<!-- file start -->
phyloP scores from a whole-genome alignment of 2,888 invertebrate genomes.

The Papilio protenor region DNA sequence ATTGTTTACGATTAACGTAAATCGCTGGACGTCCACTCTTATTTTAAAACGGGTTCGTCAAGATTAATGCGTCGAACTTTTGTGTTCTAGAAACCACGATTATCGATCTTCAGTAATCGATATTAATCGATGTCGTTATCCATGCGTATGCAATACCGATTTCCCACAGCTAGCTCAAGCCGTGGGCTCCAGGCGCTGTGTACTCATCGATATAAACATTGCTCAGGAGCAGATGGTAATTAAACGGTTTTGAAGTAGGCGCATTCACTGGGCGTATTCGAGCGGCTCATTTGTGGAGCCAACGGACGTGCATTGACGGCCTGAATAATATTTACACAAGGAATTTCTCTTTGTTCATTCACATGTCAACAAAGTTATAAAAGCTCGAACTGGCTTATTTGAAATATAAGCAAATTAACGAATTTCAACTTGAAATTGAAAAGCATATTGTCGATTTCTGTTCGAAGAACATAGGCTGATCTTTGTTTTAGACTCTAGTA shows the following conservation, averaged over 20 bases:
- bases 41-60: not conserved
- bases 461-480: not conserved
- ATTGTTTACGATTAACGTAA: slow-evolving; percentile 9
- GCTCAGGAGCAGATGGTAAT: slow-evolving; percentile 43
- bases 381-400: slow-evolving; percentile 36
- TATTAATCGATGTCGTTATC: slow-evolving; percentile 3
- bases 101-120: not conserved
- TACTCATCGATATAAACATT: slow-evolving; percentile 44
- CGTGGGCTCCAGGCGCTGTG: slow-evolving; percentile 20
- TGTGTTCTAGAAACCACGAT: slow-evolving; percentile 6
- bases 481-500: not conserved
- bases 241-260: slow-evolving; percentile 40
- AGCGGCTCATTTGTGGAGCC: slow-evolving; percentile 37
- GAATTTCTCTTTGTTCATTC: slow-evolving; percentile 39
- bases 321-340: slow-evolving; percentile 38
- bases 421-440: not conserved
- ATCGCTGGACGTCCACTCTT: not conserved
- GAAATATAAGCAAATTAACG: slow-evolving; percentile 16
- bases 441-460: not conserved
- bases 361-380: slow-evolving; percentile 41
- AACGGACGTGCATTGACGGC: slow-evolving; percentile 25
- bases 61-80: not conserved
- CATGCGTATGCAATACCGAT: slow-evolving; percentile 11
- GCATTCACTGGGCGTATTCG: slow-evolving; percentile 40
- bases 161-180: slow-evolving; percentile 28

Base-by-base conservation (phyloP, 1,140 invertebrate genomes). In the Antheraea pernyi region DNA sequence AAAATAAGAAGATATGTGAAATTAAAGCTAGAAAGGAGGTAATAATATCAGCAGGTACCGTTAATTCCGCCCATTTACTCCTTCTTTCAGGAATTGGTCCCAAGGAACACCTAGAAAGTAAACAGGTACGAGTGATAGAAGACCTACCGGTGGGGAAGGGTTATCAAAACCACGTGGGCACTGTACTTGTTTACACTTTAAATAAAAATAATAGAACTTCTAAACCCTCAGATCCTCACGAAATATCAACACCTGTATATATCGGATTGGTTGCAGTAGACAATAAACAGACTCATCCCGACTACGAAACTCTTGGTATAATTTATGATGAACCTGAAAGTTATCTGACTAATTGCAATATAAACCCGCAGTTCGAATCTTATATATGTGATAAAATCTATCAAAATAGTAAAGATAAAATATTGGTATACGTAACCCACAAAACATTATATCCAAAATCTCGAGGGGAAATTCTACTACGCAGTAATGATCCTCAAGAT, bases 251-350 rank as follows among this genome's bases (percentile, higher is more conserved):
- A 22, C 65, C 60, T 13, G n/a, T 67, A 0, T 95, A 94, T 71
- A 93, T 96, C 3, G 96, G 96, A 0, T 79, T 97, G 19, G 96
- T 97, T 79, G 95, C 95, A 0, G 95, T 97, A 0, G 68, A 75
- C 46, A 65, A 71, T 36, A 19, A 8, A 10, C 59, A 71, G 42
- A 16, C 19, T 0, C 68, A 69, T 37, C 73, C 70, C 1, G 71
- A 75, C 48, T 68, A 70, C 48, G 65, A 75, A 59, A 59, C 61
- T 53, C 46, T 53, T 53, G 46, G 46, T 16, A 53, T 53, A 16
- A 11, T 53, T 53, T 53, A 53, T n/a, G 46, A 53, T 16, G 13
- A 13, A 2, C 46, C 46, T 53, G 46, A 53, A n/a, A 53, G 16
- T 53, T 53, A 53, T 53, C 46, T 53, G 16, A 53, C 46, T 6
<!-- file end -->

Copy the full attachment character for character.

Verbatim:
phyloP scores from a whole-genome alignment of 2,888 invertebrate genomes.

The Papilio protenor region DNA sequence ATTGTTTACGATTAACGTAAATCGCTGGACGTCCACTCTTATTTTAAAACGGGTTCGTCAAGATTAATGCGTCGAACTTTTGTGTTCTAGAAACCACGATTATCGATCTTCAGTAATCGATATTAATCGATGTCGTTATCCATGCGTATGCAATACCGATTTCCCACAGCTAGCTCAAGCCGTGGGCTCCAGGCGCTGTGTACTCATCGATATAAACATTGCTCAGGAGCAGATGGTAATTAAACGGTTTTGAAGTAGGCGCATTCACTGGGCGTATTCGAGCGGCTCATTTGTGGAGCCAACGGACGTGCATTGACGGCCTGAATAATATTTACACAAGGAATTTCTCTTTGTTCATTCACATGTCAACAAAGTTATAAAAGCTCGAACTGGCTTATTTGAAATATAAGCAAATTAACGAATTTCAACTTGAAATTGAAAAGCATATTGTCGATTTCTGTTCGAAGAACATAGGCTGATCTTTGTTTTAGACTCTAGTA shows the following conservation, averaged over 20 bases:
- bases 41-60: not conserved
- bases 461-480: not conserved
- ATTGTTTACGATTAACGTAA: slow-evolving; percentile 9
- GCTCAGGAGCAGATGGTAAT: slow-evolving; percentile 43
- bases 381-400: slow-evolving; percentile 36
- TATTAATCGATGTCGTTATC: slow-evolving; percentile 3
- bases 101-120: not conserved
- TACTCATCGATATAAACATT: slow-evolving; percentile 44
- CGTGGGCTCCAGGCGCTGTG: slow-evolving; percentile 20
- TGTGTTCTAGAAACCACGAT: slow-evolving; percentile 6
- bases 481-500: not conserved
- bases 241-260: slow-evolving; percentile 40
- AGCGGCTCATTTGTGGAGCC: slow-evolving; percentile 37
- GAATTTCTCTTTGTTCATTC: slow-evolving; percentile 39
- bases 321-340: slow-evolving; percentile 38
- bases 421-440: not conserved
- ATCGCTGGACGTCCACTCTT: not conserved
- GAAATATAAGCAAATTAACG: slow-evolving; percentile 16
- bases 441-460: not conserved
- bases 361-380: slow-evolving; percentile 41
- AACGGACGTGCATTGACGGC: slow-evolving; percentile 25
- bases 61-80: not conserved
- CATGCGTATGCAATACCGAT: slow-evolving; percentile 11
- GCATTCACTGGGCGTATTCG: slow-evolving; percentile 40
- bases 161-180: slow-evolving; percentile 28

Base-by-base conservation (phyloP, 1,140 invertebrate genomes). In the Antheraea pernyi region DNA sequence AAAATAAGAAGATATGTGAAATTAAAGCTAGAAAGGAGGTAATAATATCAGCAGGTACCGTTAATTCCGCCCATTTACTCCTTCTTTCAGGAATTGGTCCCAAGGAACACCTAGAAAGTAAACAGGTACGAGTGATAGAAGACCTACCGGTGGGGAAGGGTTATCAAAACCACGTGGGCACTGTACTTGTTTACACTTTAAATAAAAATAATAGAACTTCTAAACCCTCAGATCCTCACGAAATATCAACACCTGTATATATCGGATTGGTTGCAGTAGACAATAAACAGACTCATCCCGACTACGAAACTCTTGGTATAATTTATGATGAACCTGAAAGTTATCTGACTAATTGCAATATAAACCCGCAGTTCGAATCTTATATATGTGATAAAATCTATCAAAATAGTAAAGATAAAATATTGGTATACGTAACCCACAAAACATTATATCCAAAATCTCGAGGGGAAATTCTACTACGCAGTAATGATCCTCAAGAT, bases 251-350 rank as follows among this genome's bases (percentile, higher is more conserved):
- A 22, C 65, C 60, T 13, G n/a, T 67, A 0, T 95, A 94, T 71
- A 93, T 96, C 3, G 96, G 96, A 0, T 79, T 97, G 19, G 96
- T 97, T 79, G 95, C 95, A 0, G 95, T 97, A 0, G 68, A 75
- C 46, A 65, A 71, T 36, A 19, A 8, A 10, C 59, A 71, G 42
- A 16, C 19, T 0, C 68, A 69, T 37, C 73, C 70, C 1, G 71
- A 75, C 48, T 68, A 70, C 48, G 65, A 75, A 59, A 59, C 61
- T 53, C 46, T 53, T 53, G 46, G 46, T 16, A 53, T 53, A 16
- A 11, T 53, T 53, T 53, A 53, T n/a, G 46, A 53, T 16, G 13
- A 13, A 2, C 46, C 46, T 53, G 46, A 53, A n/a, A 53, G 16
- T 53, T 53, A 53, T 53, C 46, T 53, G 16, A 53, C 46, T 6